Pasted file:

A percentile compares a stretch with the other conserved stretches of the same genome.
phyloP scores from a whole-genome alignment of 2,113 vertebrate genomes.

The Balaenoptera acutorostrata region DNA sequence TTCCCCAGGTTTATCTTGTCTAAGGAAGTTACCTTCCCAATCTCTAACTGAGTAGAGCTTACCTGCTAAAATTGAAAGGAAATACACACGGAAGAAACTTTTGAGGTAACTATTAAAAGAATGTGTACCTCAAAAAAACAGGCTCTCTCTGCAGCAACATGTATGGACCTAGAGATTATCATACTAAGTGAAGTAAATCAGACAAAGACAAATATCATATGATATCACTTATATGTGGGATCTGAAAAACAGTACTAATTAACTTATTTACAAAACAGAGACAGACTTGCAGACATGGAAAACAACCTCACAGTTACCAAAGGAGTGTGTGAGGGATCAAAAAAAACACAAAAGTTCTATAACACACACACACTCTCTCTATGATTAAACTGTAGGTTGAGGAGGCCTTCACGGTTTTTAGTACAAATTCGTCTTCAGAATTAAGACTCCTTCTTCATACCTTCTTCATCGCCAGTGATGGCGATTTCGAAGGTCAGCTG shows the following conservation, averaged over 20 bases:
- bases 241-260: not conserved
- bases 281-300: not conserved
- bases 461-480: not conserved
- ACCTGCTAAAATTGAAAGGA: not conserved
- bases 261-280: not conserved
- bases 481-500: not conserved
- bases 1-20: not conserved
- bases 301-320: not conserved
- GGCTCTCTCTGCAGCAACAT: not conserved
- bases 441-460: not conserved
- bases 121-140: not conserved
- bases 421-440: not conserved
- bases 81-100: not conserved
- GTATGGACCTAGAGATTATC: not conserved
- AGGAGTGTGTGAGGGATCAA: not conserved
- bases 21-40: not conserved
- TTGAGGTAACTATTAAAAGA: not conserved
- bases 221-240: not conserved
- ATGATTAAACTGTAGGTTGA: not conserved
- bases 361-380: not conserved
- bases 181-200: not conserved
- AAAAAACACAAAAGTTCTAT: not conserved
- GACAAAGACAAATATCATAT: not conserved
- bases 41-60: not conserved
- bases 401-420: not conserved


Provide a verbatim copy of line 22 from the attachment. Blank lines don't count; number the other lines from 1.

- ATGATTAAACTGTAGGTTGA: not conserved